PE investments tend to target practices and facilities with higher operating margins and prices, even prior to acquisition. Given that PE investors expect 20 percent to 30 percent returns in a short time horizon, effective cost-containment policies would very likely make the health industry less attractive to these investors. Such cost-containment approaches include limiting provider prices, increasing oversight to provider billing coding behavior, and expanded transparency of acquisitions and their impacts on market consolidation. Reforms of the commercial insurance market would have the largest cost-containment effects and may lead to quality improvements for commercial insurance and public coverage enrollees.

Authors’ Note

The authors are grateful for funding from Arnold Ventures. They are also appreciative of comments from Tyler Braun, Jack Hadley, and Kevin Lucia, and for guidance from Dr. Braun on the financial engineering practices of private equity firms.

This post is part of the ongoing Health Affairs Forefront series, Provider Prices in the Commercial Sector, supported by Arnold Ventures.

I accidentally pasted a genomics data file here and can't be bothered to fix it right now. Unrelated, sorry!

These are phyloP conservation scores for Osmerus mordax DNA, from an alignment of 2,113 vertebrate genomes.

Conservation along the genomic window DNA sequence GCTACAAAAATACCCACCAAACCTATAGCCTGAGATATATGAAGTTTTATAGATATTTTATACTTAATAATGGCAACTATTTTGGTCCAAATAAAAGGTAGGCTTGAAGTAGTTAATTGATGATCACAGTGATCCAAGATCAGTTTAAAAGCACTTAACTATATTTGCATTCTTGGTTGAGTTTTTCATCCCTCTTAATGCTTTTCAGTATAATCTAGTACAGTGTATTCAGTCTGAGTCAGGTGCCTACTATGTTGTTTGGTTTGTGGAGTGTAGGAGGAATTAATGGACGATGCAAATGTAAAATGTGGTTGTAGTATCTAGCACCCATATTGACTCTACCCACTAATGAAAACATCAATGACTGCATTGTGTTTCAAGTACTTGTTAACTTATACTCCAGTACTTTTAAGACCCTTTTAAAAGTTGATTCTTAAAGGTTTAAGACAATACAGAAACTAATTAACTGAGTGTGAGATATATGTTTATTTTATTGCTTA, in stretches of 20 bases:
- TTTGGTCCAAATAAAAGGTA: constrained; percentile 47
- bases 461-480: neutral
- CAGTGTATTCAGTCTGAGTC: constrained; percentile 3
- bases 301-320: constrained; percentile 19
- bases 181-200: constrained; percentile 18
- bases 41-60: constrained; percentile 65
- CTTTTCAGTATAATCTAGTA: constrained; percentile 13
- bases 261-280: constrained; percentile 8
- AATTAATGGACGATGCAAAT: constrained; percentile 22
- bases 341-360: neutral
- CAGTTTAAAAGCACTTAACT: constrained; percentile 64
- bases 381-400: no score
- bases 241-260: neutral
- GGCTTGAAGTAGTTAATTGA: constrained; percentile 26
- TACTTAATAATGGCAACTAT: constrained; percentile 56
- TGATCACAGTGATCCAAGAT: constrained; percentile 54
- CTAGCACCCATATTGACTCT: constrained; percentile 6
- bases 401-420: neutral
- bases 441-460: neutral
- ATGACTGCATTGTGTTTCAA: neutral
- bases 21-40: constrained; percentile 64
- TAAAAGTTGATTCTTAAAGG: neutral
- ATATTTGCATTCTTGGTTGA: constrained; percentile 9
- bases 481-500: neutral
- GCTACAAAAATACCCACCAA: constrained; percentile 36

Linda J. Blumberg and Kennah Watts, “Evidence On Private Equity Suggests That Containing Costs And Improving Outcomes May Go Hand-In-Hand,” Health Affairs Forefront, April 23, 2024, https://www.healthaffairs.org/content/forefront/evidence-private-equity-suggests-containing-costs-and-improving-outcomes-may-go-hand. Copyright © 2024 Health Affairs by Project HOPE – The People-to-People Health Foundation, Inc.

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The opinions expressed here are solely those of the individual blog post authors and do not represent the views of Georgetown University, the Center on Health Insurance Reforms, any organization that the author is affiliated with, or the opinions of any other author who publishes on this blog.